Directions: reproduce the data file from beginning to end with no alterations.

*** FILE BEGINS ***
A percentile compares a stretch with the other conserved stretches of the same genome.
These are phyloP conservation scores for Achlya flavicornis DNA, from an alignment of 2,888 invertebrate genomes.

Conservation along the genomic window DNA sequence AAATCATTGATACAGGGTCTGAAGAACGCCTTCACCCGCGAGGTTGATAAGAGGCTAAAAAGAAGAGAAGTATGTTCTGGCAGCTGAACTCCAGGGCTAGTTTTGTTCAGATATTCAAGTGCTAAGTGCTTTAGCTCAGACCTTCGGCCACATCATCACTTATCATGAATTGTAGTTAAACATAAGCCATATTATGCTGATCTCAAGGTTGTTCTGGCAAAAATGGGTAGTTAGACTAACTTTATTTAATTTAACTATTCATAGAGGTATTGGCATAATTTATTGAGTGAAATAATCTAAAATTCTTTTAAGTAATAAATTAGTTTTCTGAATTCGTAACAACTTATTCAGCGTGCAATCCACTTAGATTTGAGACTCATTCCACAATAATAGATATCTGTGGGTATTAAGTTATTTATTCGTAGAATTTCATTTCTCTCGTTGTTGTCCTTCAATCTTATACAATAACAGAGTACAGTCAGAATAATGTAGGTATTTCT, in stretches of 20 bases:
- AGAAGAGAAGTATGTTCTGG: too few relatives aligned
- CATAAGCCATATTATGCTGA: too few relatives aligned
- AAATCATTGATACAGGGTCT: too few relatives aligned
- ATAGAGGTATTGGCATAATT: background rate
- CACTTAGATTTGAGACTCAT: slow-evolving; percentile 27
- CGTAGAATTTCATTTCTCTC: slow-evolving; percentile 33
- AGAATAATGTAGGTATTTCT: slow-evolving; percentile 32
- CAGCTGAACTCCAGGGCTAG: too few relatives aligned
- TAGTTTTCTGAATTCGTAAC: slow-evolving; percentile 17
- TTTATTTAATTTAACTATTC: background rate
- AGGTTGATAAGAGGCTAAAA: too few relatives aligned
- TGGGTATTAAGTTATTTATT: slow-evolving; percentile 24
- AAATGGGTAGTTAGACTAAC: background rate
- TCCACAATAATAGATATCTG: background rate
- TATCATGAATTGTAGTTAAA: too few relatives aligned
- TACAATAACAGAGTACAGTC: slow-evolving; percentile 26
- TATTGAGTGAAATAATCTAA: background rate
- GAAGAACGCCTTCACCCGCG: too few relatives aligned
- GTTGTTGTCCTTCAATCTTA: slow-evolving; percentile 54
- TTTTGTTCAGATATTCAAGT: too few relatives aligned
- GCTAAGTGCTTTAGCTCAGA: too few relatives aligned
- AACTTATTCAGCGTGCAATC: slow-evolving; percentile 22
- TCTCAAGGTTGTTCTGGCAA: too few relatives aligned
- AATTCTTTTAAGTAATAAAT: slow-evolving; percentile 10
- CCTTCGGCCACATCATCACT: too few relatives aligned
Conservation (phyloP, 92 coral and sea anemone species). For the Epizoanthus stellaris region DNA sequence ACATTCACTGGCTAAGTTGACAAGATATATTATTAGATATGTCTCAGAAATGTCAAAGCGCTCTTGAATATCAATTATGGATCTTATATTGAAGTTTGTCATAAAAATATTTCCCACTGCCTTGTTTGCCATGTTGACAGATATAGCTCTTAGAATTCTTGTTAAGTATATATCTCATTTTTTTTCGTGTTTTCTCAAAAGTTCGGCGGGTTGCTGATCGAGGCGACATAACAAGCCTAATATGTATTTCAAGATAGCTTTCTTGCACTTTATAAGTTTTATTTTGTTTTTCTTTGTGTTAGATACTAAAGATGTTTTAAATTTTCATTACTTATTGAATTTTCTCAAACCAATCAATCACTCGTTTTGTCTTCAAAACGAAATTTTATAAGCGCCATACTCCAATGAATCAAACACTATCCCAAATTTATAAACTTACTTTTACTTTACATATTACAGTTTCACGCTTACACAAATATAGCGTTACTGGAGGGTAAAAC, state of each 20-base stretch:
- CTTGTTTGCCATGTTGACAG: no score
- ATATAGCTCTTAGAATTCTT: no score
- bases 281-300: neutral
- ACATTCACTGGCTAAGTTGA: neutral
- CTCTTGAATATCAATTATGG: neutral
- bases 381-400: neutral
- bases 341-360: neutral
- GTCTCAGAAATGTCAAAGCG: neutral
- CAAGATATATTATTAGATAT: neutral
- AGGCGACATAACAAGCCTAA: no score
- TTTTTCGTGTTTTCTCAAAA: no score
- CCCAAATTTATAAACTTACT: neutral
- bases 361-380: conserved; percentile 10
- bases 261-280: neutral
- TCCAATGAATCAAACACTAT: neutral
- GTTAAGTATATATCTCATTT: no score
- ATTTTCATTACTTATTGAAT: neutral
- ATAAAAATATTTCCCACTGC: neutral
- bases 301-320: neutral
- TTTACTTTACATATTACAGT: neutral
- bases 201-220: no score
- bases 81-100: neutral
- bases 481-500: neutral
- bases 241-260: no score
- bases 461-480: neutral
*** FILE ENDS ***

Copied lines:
A percentile compares a stretch with the other conserved stretches of the same genome.
These are phyloP conservation scores for Achlya flavicornis DNA, from an alignment of 2,888 invertebrate genomes.

Conservation along the genomic window DNA sequence AAATCATTGATACAGGGTCTGAAGAACGCCTTCACCCGCGAGGTTGATAAGAGGCTAAAAAGAAGAGAAGTATGTTCTGGCAGCTGAACTCCAGGGCTAGTTTTGTTCAGATATTCAAGTGCTAAGTGCTTTAGCTCAGACCTTCGGCCACATCATCACTTATCATGAATTGTAGTTAAACATAAGCCATATTATGCTGATCTCAAGGTTGTTCTGGCAAAAATGGGTAGTTAGACTAACTTTATTTAATTTAACTATTCATAGAGGTATTGGCATAATTTATTGAGTGAAATAATCTAAAATTCTTTTAAGTAATAAATTAGTTTTCTGAATTCGTAACAACTTATTCAGCGTGCAATCCACTTAGATTTGAGACTCATTCCACAATAATAGATATCTGTGGGTATTAAGTTATTTATTCGTAGAATTTCATTTCTCTCGTTGTTGTCCTTCAATCTTATACAATAACAGAGTACAGTCAGAATAATGTAGGTATTTCT, in stretches of 20 bases:
- AGAAGAGAAGTATGTTCTGG: too few relatives aligned
- CATAAGCCATATTATGCTGA: too few relatives aligned
- AAATCATTGATACAGGGTCT: too few relatives aligned
- ATAGAGGTATTGGCATAATT: background rate
- CACTTAGATTTGAGACTCAT: slow-evolving; percentile 27
- CGTAGAATTTCATTTCTCTC: slow-evolving; percentile 33
- AGAATAATGTAGGTATTTCT: slow-evolving; percentile 32
- CAGCTGAACTCCAGGGCTAG: too few relatives aligned
- TAGTTTTCTGAATTCGTAAC: slow-evolving; percentile 17
- TTTATTTAATTTAACTATTC: background rate
- AGGTTGATAAGAGGCTAAAA: too few relatives aligned
- TGGGTATTAAGTTATTTATT: slow-evolving; percentile 24
- AAATGGGTAGTTAGACTAAC: background rate
- TCCACAATAATAGATATCTG: background rate
- TATCATGAATTGTAGTTAAA: too few relatives aligned
- TACAATAACAGAGTACAGTC: slow-evolving; percentile 26
- TATTGAGTGAAATAATCTAA: background rate
- GAAGAACGCCTTCACCCGCG: too few relatives aligned
- GTTGTTGTCCTTCAATCTTA: slow-evolving; percentile 54
- TTTTGTTCAGATATTCAAGT: too few relatives aligned
- GCTAAGTGCTTTAGCTCAGA: too few relatives aligned
- AACTTATTCAGCGTGCAATC: slow-evolving; percentile 22
- TCTCAAGGTTGTTCTGGCAA: too few relatives aligned
- AATTCTTTTAAGTAATAAAT: slow-evolving; percentile 10
- CCTTCGGCCACATCATCACT: too few relatives aligned
Conservation (phyloP, 92 coral and sea anemone species). For the Epizoanthus stellaris region DNA sequence ACATTCACTGGCTAAGTTGACAAGATATATTATTAGATATGTCTCAGAAATGTCAAAGCGCTCTTGAATATCAATTATGGATCTTATATTGAAGTTTGTCATAAAAATATTTCCCACTGCCTTGTTTGCCATGTTGACAGATATAGCTCTTAGAATTCTTGTTAAGTATATATCTCATTTTTTTTCGTGTTTTCTCAAAAGTTCGGCGGGTTGCTGATCGAGGCGACATAACAAGCCTAATATGTATTTCAAGATAGCTTTCTTGCACTTTATAAGTTTTATTTTGTTTTTCTTTGTGTTAGATACTAAAGATGTTTTAAATTTTCATTACTTATTGAATTTTCTCAAACCAATCAATCACTCGTTTTGTCTTCAAAACGAAATTTTATAAGCGCCATACTCCAATGAATCAAACACTATCCCAAATTTATAAACTTACTTTTACTTTACATATTACAGTTTCACGCTTACACAAATATAGCGTTACTGGAGGGTAAAAC, state of each 20-base stretch:
- CTTGTTTGCCATGTTGACAG: no score
- ATATAGCTCTTAGAATTCTT: no score
- bases 281-300: neutral
- ACATTCACTGGCTAAGTTGA: neutral
- CTCTTGAATATCAATTATGG: neutral
- bases 381-400: neutral
- bases 341-360: neutral
- GTCTCAGAAATGTCAAAGCG: neutral
- CAAGATATATTATTAGATAT: neutral
- AGGCGACATAACAAGCCTAA: no score
- TTTTTCGTGTTTTCTCAAAA: no score
- CCCAAATTTATAAACTTACT: neutral
- bases 361-380: conserved; percentile 10
- bases 261-280: neutral
- TCCAATGAATCAAACACTAT: neutral
- GTTAAGTATATATCTCATTT: no score
- ATTTTCATTACTTATTGAAT: neutral
- ATAAAAATATTTCCCACTGC: neutral
- bases 301-320: neutral
- TTTACTTTACATATTACAGT: neutral
- bases 201-220: no score
- bases 81-100: neutral
- bases 481-500: neutral
- bases 241-260: no score
- bases 461-480: neutral